Chances are, if you grew up in the U.S., McDonald’s has impacted your life in some way or another. The multi-billion dollar corporation has had a hold on us practically since we were born — at least in my case, my dad had McDonald’s in the delivery room.

But even if that wasn’t the case for you, you’ve probably had your fair share of McDonald’s Happy Meal toys and time in the germ-infested PlayPlaces. After almost thirty years, McDonald’s has introduced not one, but two new celebrity meals. Is this the future of fast food marketing? Or will these limited-edition meals be archived alongside Michaels Jordan’s “McJordan” burger of ‘92?

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McDonald’s isn’t the only fast food chain to take advantage of celebrity endorsements. There was Kate Upton with Carl Jr.’s/Hardees in 2012. There was Ringo Starr with Pizza Hut in 1995, which was strange considering Starr is allergic to basically everything in pizza and had never even tried it, but nonetheless, the man helped debut stuffed crust pizza.

If we go even further back to the 1980s, there was heartthrob Ben Affleck and his Burger King commercials. Most recently, Dunkin Donuts teamed up with TikTok star Charlie D’Amelio to create “The Charli,” a Dunkin Cold Brew with whole milk and three pumps of caramel swirl. Celebrity endorsements are nothing new. Whether it’s an Oscar winner, social media star or anything in between, countless celebrities have teamed up with fast food chains over the years.

Jordan’s McDonald’s partnership in 1992 featured the “McJordan Burger”: a meat patty, cheese, pickles, raw onion and circular bacon all on a sesame seed bun. Unlike McDonald’s more recent special edition burgers which are available nationwide, the McJordan could only be purchased in the Chicago region, where Jordan played most of his basketball career.

 McDonald’s latest two celebrity meal collabs featured two immensely popular music artists in Travis Scott — also known as Cactus Jack — and J Balvin. The Travis Scott meal includes a Quarter Pounder with cheese, bacon, lettuce, and barbeque sauce, fries and a Sprite. Scott’s meal fueled a social media frenzy and was so wildly popular that McDonald’s faced a shortage of Quarter Pounders.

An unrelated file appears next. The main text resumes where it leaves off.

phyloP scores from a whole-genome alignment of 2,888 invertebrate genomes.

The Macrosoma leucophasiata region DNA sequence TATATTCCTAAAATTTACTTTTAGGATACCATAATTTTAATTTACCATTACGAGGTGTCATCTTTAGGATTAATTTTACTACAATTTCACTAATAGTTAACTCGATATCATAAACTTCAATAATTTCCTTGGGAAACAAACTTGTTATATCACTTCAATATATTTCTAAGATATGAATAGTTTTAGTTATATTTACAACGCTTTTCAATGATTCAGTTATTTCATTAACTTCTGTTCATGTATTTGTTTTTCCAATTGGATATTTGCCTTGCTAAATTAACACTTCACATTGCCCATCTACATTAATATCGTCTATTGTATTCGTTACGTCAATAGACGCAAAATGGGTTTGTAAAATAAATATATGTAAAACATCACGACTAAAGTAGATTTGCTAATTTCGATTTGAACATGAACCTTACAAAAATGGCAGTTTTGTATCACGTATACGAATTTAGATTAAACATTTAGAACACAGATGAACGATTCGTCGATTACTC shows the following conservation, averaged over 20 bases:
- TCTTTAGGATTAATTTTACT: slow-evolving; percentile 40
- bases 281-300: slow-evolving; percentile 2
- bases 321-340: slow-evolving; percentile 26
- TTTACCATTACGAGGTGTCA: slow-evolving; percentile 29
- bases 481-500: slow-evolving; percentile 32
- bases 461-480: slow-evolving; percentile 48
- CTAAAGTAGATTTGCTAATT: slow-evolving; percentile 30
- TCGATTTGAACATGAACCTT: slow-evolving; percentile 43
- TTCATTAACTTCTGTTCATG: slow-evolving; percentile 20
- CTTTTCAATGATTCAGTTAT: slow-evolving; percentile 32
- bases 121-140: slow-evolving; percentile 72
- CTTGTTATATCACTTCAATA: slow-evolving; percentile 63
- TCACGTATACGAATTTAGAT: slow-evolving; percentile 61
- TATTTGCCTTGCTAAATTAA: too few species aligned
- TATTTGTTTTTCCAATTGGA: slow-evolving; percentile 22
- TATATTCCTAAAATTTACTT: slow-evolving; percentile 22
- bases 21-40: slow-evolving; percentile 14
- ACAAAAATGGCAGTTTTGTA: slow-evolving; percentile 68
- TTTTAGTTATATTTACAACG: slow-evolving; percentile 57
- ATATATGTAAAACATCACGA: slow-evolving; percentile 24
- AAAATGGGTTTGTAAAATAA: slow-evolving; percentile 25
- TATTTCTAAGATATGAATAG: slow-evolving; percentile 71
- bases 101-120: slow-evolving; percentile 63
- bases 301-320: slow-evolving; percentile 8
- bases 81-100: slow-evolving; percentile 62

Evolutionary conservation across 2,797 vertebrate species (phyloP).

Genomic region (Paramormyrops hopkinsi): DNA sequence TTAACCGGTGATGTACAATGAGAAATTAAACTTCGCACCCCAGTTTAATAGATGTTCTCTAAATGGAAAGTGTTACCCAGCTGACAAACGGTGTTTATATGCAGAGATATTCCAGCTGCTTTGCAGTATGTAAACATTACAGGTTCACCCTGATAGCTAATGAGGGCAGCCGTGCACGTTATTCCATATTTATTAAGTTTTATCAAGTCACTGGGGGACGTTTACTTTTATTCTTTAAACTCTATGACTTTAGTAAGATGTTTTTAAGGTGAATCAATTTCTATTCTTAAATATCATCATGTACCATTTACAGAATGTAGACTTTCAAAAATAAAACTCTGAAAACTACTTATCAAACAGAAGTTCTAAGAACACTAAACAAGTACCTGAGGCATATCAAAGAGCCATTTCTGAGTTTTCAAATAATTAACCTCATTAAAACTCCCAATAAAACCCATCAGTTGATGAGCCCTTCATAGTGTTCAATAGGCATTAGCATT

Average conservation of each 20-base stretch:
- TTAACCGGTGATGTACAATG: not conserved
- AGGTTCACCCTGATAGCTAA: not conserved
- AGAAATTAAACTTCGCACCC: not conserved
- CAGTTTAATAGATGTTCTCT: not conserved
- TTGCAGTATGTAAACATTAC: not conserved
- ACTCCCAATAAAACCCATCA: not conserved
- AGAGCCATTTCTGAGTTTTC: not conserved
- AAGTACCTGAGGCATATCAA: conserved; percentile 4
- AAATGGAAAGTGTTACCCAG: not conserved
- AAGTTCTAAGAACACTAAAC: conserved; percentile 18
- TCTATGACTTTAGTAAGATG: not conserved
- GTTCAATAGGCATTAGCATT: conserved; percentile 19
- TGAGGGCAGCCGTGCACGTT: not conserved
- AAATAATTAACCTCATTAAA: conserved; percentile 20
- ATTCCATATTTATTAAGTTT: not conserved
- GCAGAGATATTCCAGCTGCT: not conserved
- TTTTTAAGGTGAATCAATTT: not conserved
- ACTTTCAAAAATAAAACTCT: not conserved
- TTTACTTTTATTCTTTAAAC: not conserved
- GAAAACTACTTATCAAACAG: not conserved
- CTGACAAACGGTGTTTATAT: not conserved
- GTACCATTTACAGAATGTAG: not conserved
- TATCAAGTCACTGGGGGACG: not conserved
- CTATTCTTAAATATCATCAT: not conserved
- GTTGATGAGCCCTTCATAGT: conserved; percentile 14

The meal quickly gained popularity with customers blasting “Sicko Mode” in the drive-thru window to place their order, which in turn became its own TikTok trend.

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Shortly after the Cactus Jack success, McDonald’s launched an additional celebrity campaign with Latin pop artist J Balvin. J Balvin’s meal featured a Big Mac — without pickles! — fries and an Oreo McFlurry.

The promotion even offered a free Oreo McFlurry when ordering from the McDonald’s app. J Balvin’s meal was similar to Travis Scott’s in that it didn’t feature any new ingredients, but was rather a revamp of existing menu items in order to create buzz. This was smart on McDonald’s part as they didn’t need to train employees on how to make anything new.

So is McDonald’s growing up with us? The fast food chain has certainly been in the business of advertising to children for a long time. McDonald’s began offering toys in their Happy Meals in 1977 and have continued ever since. Using pop culture in their advertisements isn’t anything new for the corporation either.

American Idol, Barbie, Mini Furbies and Star Wars are just a few pop culture trends McDonald’s has capitalized on with their Happy Meal toys. It’s no secret that Happy Meal toys are just one of the ways McDonald’s secures us as lifetime consumers. Though McDonald’s has faced backlash for marketing to children with Happy Meals, it seems the toys are here to stay for future generations.

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McDonald’s sales rose in the third quarter despite previous months of negative numbers, which is believed to be in part from the Travis Scott special. The limited-time item gained so much popularity that demand outweighed the supply.

During this time, McDonald’s also followed Wendy’s and Burger King with its introduction of spicy chicken nuggets, McDonald’s first new chicken nugget flavor in over 40 years. Regardless of what exactly led to McDonald’s boost in earnings, it’s undeniable that their marketing team is doing something right.

The Travis Scott campaign was so successful that Wells Fargo went so far as to say that Travis Scott enabled the brand to “connect with an audience that’s been a weak spot over the past 20 years,” speaking of the 11 to 24 consumer age group. Maybe special edition celebrity meals are the new Happy Meal toy.

Regardless, McDonald’s has done a phenomenal job with reaching Millennials and Gen-Z and adapting their strategy to these generations with new marketing campaigns. If you didn’t get a chance to try either of McDonald’s latest celebrity meals, don’t sweat it.

McDonald’s has hinted that there will be more, and their next partnership just might be with your favorite celeb. I don’t know about you, but I’m lovin’ it.